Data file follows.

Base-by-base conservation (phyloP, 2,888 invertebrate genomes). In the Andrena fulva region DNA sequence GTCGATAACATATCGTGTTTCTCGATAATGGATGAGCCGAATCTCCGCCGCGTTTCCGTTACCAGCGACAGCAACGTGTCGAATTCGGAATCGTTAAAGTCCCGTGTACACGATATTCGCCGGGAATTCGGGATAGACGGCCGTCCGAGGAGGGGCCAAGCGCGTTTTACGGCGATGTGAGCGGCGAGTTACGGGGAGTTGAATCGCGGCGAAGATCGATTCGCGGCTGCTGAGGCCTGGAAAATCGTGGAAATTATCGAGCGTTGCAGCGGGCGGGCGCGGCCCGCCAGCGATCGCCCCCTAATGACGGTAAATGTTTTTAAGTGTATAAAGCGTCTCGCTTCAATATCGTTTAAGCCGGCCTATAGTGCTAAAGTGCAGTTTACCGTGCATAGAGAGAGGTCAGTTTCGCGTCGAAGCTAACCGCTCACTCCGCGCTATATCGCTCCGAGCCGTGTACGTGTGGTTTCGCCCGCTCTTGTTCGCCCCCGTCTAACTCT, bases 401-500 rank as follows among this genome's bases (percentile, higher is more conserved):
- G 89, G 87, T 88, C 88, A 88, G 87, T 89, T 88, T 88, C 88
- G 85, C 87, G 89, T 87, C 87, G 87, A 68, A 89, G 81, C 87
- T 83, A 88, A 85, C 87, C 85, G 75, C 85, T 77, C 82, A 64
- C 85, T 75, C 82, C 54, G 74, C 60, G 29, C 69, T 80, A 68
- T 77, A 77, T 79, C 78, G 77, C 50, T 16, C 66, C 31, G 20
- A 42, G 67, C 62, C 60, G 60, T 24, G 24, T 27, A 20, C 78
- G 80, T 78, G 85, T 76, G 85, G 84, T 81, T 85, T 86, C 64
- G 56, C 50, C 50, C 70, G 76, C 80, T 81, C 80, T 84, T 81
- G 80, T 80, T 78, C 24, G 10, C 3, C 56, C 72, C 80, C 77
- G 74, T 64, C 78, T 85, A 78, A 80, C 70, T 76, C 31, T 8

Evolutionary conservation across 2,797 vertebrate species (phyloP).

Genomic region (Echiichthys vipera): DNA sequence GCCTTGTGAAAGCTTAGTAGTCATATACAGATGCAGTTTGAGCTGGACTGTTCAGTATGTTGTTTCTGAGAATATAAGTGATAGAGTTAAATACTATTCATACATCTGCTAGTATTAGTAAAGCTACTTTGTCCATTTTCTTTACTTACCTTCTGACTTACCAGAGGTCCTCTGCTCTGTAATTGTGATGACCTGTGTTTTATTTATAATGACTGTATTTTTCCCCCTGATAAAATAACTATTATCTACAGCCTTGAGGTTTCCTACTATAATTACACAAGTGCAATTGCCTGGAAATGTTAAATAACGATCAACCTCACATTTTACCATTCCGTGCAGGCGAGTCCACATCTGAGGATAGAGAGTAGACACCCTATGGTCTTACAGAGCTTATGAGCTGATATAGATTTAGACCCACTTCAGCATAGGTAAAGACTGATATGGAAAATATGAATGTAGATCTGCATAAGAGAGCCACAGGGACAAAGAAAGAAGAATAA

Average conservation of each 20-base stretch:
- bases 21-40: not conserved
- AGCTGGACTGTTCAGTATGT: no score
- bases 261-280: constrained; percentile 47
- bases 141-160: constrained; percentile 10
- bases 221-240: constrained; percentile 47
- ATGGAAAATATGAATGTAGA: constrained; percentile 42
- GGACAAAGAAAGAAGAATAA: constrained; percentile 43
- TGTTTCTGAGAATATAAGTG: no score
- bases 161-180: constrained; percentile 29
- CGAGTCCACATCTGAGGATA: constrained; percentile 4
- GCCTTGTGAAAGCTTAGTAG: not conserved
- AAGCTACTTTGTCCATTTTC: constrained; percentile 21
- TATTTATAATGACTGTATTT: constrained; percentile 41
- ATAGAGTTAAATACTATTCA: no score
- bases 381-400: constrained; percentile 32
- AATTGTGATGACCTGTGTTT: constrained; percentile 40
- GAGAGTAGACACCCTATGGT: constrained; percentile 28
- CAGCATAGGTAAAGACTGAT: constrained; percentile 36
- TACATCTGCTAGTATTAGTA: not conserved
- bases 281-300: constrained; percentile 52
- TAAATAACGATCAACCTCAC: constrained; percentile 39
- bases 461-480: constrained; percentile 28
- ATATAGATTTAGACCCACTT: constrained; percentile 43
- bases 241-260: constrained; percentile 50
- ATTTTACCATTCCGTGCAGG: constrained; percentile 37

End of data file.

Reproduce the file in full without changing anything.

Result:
Base-by-base conservation (phyloP, 2,888 invertebrate genomes). In the Andrena fulva region DNA sequence GTCGATAACATATCGTGTTTCTCGATAATGGATGAGCCGAATCTCCGCCGCGTTTCCGTTACCAGCGACAGCAACGTGTCGAATTCGGAATCGTTAAAGTCCCGTGTACACGATATTCGCCGGGAATTCGGGATAGACGGCCGTCCGAGGAGGGGCCAAGCGCGTTTTACGGCGATGTGAGCGGCGAGTTACGGGGAGTTGAATCGCGGCGAAGATCGATTCGCGGCTGCTGAGGCCTGGAAAATCGTGGAAATTATCGAGCGTTGCAGCGGGCGGGCGCGGCCCGCCAGCGATCGCCCCCTAATGACGGTAAATGTTTTTAAGTGTATAAAGCGTCTCGCTTCAATATCGTTTAAGCCGGCCTATAGTGCTAAAGTGCAGTTTACCGTGCATAGAGAGAGGTCAGTTTCGCGTCGAAGCTAACCGCTCACTCCGCGCTATATCGCTCCGAGCCGTGTACGTGTGGTTTCGCCCGCTCTTGTTCGCCCCCGTCTAACTCT, bases 401-500 rank as follows among this genome's bases (percentile, higher is more conserved):
- G 89, G 87, T 88, C 88, A 88, G 87, T 89, T 88, T 88, C 88
- G 85, C 87, G 89, T 87, C 87, G 87, A 68, A 89, G 81, C 87
- T 83, A 88, A 85, C 87, C 85, G 75, C 85, T 77, C 82, A 64
- C 85, T 75, C 82, C 54, G 74, C 60, G 29, C 69, T 80, A 68
- T 77, A 77, T 79, C 78, G 77, C 50, T 16, C 66, C 31, G 20
- A 42, G 67, C 62, C 60, G 60, T 24, G 24, T 27, A 20, C 78
- G 80, T 78, G 85, T 76, G 85, G 84, T 81, T 85, T 86, C 64
- G 56, C 50, C 50, C 70, G 76, C 80, T 81, C 80, T 84, T 81
- G 80, T 80, T 78, C 24, G 10, C 3, C 56, C 72, C 80, C 77
- G 74, T 64, C 78, T 85, A 78, A 80, C 70, T 76, C 31, T 8

Evolutionary conservation across 2,797 vertebrate species (phyloP).

Genomic region (Echiichthys vipera): DNA sequence GCCTTGTGAAAGCTTAGTAGTCATATACAGATGCAGTTTGAGCTGGACTGTTCAGTATGTTGTTTCTGAGAATATAAGTGATAGAGTTAAATACTATTCATACATCTGCTAGTATTAGTAAAGCTACTTTGTCCATTTTCTTTACTTACCTTCTGACTTACCAGAGGTCCTCTGCTCTGTAATTGTGATGACCTGTGTTTTATTTATAATGACTGTATTTTTCCCCCTGATAAAATAACTATTATCTACAGCCTTGAGGTTTCCTACTATAATTACACAAGTGCAATTGCCTGGAAATGTTAAATAACGATCAACCTCACATTTTACCATTCCGTGCAGGCGAGTCCACATCTGAGGATAGAGAGTAGACACCCTATGGTCTTACAGAGCTTATGAGCTGATATAGATTTAGACCCACTTCAGCATAGGTAAAGACTGATATGGAAAATATGAATGTAGATCTGCATAAGAGAGCCACAGGGACAAAGAAAGAAGAATAA

Average conservation of each 20-base stretch:
- bases 21-40: not conserved
- AGCTGGACTGTTCAGTATGT: no score
- bases 261-280: constrained; percentile 47
- bases 141-160: constrained; percentile 10
- bases 221-240: constrained; percentile 47
- ATGGAAAATATGAATGTAGA: constrained; percentile 42
- GGACAAAGAAAGAAGAATAA: constrained; percentile 43
- TGTTTCTGAGAATATAAGTG: no score
- bases 161-180: constrained; percentile 29
- CGAGTCCACATCTGAGGATA: constrained; percentile 4
- GCCTTGTGAAAGCTTAGTAG: not conserved
- AAGCTACTTTGTCCATTTTC: constrained; percentile 21
- TATTTATAATGACTGTATTT: constrained; percentile 41
- ATAGAGTTAAATACTATTCA: no score
- bases 381-400: constrained; percentile 32
- AATTGTGATGACCTGTGTTT: constrained; percentile 40
- GAGAGTAGACACCCTATGGT: constrained; percentile 28
- CAGCATAGGTAAAGACTGAT: constrained; percentile 36
- TACATCTGCTAGTATTAGTA: not conserved
- bases 281-300: constrained; percentile 52
- TAAATAACGATCAACCTCAC: constrained; percentile 39
- bases 461-480: constrained; percentile 28
- ATATAGATTTAGACCCACTT: constrained; percentile 43
- bases 241-260: constrained; percentile 50
- ATTTTACCATTCCGTGCAGG: constrained; percentile 37